This essay is obviously an opinion piece, for success like beauty lies in the eye of the beholder. There is no universal idea for what constitutes a successful life. Judging what is successful depends on the standards one applies to evaluate the journey taken between birth and death and upon who applies the standards. The dictionary definition of success is this: “turning out to be as was hoped for.” Hence, the specifics of what constitutes a successful life change with time, historical context, individual communities holding to a given definition, and individuals whose lives are being evaluated. What follows is my personal view of success in life.
A successful life will have had some sense of purpose, a conscious sense that living is worth the struggle. In a successful life a person will not just have lived willy-nilly, blown hither and yon, by the winds of time, but his or her life will have had a focused direction and goals, however dimly defined. And one’s life will have accomplished something of what was aimed-at, however insignificant the accomplishments might seem to others. Life would have been characterized for the most part (we are not perfect creatures) by integrity. Integrity is defined as “the quality or state of being of sound moral principle; uprightness, honesty, and sincerity.”1 Such a life would have touched others in a positive way and included close friends and family (we are social creatures). Individuals who succeed in life will have learned to live with who they are (self-acceptance) but strived to be self-actualized (aiming to achieve full development of one’s abilities and ambitions). I would like to think that this description could fit either the undereducated farmer or the over-educated college professor.
I personally know of only one description in the Bible of a successful life (it is surely out of date for our times): Prov 31:10-29. In this passage the successful person is extolled as wife, mother, and spousal companion:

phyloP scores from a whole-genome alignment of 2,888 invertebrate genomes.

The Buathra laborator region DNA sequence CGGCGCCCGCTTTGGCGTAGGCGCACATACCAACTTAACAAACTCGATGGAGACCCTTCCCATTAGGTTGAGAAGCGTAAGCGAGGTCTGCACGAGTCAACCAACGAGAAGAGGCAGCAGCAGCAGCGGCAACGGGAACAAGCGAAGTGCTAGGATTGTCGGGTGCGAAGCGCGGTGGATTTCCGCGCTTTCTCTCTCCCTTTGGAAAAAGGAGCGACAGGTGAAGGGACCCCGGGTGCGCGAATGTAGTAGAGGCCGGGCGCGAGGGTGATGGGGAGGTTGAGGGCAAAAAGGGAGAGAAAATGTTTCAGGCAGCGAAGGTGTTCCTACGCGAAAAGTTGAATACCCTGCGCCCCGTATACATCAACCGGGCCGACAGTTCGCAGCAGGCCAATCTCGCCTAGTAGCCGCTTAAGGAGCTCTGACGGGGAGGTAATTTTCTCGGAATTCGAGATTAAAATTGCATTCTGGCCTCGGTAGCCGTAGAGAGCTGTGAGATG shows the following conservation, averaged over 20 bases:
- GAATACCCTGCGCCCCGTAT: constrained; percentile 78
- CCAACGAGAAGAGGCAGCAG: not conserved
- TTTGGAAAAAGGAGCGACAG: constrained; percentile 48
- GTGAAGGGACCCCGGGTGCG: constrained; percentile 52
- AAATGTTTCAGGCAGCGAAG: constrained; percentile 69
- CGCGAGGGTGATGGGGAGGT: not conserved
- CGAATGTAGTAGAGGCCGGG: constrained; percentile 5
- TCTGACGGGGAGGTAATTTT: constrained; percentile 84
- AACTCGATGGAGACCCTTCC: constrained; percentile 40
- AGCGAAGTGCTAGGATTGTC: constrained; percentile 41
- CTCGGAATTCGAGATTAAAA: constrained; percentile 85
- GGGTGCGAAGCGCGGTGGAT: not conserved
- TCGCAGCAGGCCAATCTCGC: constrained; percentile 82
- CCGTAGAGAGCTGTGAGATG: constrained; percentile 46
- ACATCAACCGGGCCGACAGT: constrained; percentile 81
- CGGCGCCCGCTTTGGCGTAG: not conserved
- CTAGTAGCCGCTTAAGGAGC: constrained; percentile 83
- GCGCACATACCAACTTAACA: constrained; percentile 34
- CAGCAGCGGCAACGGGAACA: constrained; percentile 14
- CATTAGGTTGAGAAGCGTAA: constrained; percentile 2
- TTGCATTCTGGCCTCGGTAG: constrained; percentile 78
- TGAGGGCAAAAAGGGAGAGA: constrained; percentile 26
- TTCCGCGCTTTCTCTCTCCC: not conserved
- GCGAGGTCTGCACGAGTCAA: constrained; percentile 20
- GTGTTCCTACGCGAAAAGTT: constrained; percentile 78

Many women have done excellently, but you surpass them all (Prov 31:29, RSV).
In Hebrew Bible the successful life was recognized in terms of its longevity (for example Methuselah, Gen 5:27; and Prov 3:1-2; 1 Kgs 3:10-14; Ps 61:6-7; Ps 91:14-16). The writers of the New Testament do not extol successful or prosperous (not necessarily financial) lives lived in the secular world. They only valued success in a life lived from a particular religious or spiritual perspective (3 John 2-4; 1 Cor 16:1-16; 2 Thess 1:3-4; 2 Tim 1:5-9). From the Bible’s perspective only the person who finds favor with God is truly successful in life.
A successful life should not be judged on the basis of the extraordinary moments it contained but judged on one’s success in ordinary living. Most of us are ordinary folk and live ordinary lives. For example, being awarded the Congressional Medal of Honor is an extraordinary accomplishment, but the rest of what the CMH winner does is simply ordinary living. People will choose different paths in life for many reasons and make a success of living (or not) in the different paths they chose.
When one’s end-time nears, if one can look back over the years and say: “I strived to do the best I could with what I had to work with,” then one can reasonably think of his or her life as successful.2
Missouri State University
1The third definition in Webster’s New World College Dictionary (4th ed., 2002), s.v. integrity.
2In this statement I forgive the intemperance of youth and its wasted opportunity.
Confucius (in a statement attributed to him), said when he was thirty, he knew “where to stand.” Grandpa did what he set out to do. Success, if it must be measured, can only be measured by oneself. It’s a personal value judgment. For instance, my gauge for success might be different from another... satisfaction, peace of mind, contentment and happiness, not fame, “name,” or money. I feel immeasurably successful rocking on the porch late afternoon, listening to the Jawjuh cricket staccato, hawk shriek, watching the leaves lose their green to autumn stirring in soft breezes... Awareness of “the garden” brings the aforementioned state of mind I consider success.
Dennis Dean Carpenter
The language of the Lord's prayer suggests that the successful life consists of "forgiving everyone in debt to us"(Scholar's Version 2010). What does this do? It "reveres the Father's name" and "establishes His empire." (Luke 11:2, 4)
I wonder what Jesus' name for God would be had he lived in the 21st century.
It strikes me that a ton of biblical teachings could serve as the standard of a successful life. How about Jesus saying that God's just society (kingdom) belongs to children. Becoming like a child is the standard for iinclusion (e.g., Mark 10:13-15).